In an action to recover damages for legal malpractice, the defendant appeals from an order of the Supreme Court, Suffolk County (Weber, J.), dated April 21, 2008, which denied his motion to dismiss the complaint pursuant to CPLR 3211(a)(1) and (7).
Published by New York State Law Reporting Bureau pursuant to Judiciary Law § 431.
This opinion is uncorrected and subject to revision before publication in the Official Reports.
PETER B. SKELOS, J.P., STEVEN W. FISHER, ANITA R. FLORIO & JOHN M. LEVENTHAL, JJ.
ORDERED that the order is affirmed, with costs.
The plaintiff retained the defendant to represent her in a claim against her former employer for wrongfully discharging her as a result of a medical condition. The plaintiff contends that the defendant advised her not to file a claim with her employer's disability carrier and as a result she was denied disability benefits for not filing a timely claim. The defendant moved to dismiss the complaint pursuant to CPLR 3211(a)(1) and (7). The defendant maintained that the plaintiff retained him solely for the purposes of obtaining a damage award on the wrongful termination claim and restoring her to her prior position. The defendant argues that the plaintiff's claim that she was disabled at the time and entitled to benefits contradicts the representations that the plaintiff made to him and alleged in her termination action that she was capable of performing her job.
To demonstrate entitlement to dismissal of a complaint pursuant to CPLR 3211(a)(1), the documentary evidence submitted must conclusively establish a defense to the asserted claims, as a matter of law (see Leon v Martinez, 84 NY2d 83, 87-88; Williams v Williams, 36 AD3d 693, 695; New York Community Bank v Snug Harbor Sq. Venture, 299 AD2d 329, 330). Here, the retainer agreements submitted by the defendant do not establish, as a matter of law, that the defendant's obligation was to advise the plaintiff solely with respect to her wrongful termination action against her employer. The one page of the disability carrier's policy along with the complaint from the action alleging wrongful termination fails to conclusively establish that the plaintiff would not otherwise have been entitled to receive benefits under the policy, had she filed a timely claim.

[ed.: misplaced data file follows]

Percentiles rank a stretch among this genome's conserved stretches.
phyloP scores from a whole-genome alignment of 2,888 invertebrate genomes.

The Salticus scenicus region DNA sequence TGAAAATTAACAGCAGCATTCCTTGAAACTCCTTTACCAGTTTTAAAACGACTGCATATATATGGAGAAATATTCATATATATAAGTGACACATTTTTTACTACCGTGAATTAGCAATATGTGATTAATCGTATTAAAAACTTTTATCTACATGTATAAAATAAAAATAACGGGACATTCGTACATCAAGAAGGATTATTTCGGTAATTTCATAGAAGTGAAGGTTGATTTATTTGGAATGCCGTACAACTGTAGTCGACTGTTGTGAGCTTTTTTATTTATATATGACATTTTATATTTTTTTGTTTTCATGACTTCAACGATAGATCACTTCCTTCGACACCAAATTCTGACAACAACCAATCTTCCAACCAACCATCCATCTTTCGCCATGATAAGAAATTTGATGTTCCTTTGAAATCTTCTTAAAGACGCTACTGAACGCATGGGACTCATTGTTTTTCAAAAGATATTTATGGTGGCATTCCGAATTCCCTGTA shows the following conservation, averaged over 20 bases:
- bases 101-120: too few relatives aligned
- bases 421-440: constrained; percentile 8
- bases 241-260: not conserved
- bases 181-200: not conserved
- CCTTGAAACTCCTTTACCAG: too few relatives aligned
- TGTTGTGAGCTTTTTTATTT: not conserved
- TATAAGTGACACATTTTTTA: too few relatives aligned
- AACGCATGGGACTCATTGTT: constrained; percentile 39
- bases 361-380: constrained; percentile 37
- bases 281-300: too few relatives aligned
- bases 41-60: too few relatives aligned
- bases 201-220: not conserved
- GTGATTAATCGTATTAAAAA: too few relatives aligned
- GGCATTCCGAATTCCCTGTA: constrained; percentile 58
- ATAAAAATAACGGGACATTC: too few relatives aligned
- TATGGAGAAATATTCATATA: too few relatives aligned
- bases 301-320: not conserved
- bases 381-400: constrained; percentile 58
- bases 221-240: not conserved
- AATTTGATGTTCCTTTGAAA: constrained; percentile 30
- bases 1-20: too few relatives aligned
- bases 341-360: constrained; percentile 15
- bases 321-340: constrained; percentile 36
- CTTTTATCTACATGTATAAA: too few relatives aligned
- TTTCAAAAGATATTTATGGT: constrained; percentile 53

Further, "in reviewing a motion pursuant to CPLR 3211(a)(7) to dismiss a complaint for failure to state a cause of action, the facts as alleged in the complaint must be accepted as true, the plaintiff is accorded the benefit of every possible favorable inference, and the court's function is to determine only whether the facts as alleged fit within any cognizable legal theory" (Kupersmith v Winged Foot Golf Club, Inc., 38 AD3d 847, 848; see Leon v Martinez, 84 NY2d at 87-88; Board of Educ. of City School Dist. of City of New Rochelle v County of Westchester, 282 AD2d 561, 562). Here, the plaintiff has pleaded sufficient facts to fit within a theory of legal malpractice.
The action is not barred by the doctrine of judicial estoppel since the plaintiff's action predicated upon wrongful termination was settled and did not result in a judgment (see Kimco of New York, Inc. v Devon, 163 AD2d 573, 575).
SKELOS, J.P., FISHER, FLORIO and LEVENTHAL, JJ., concur.
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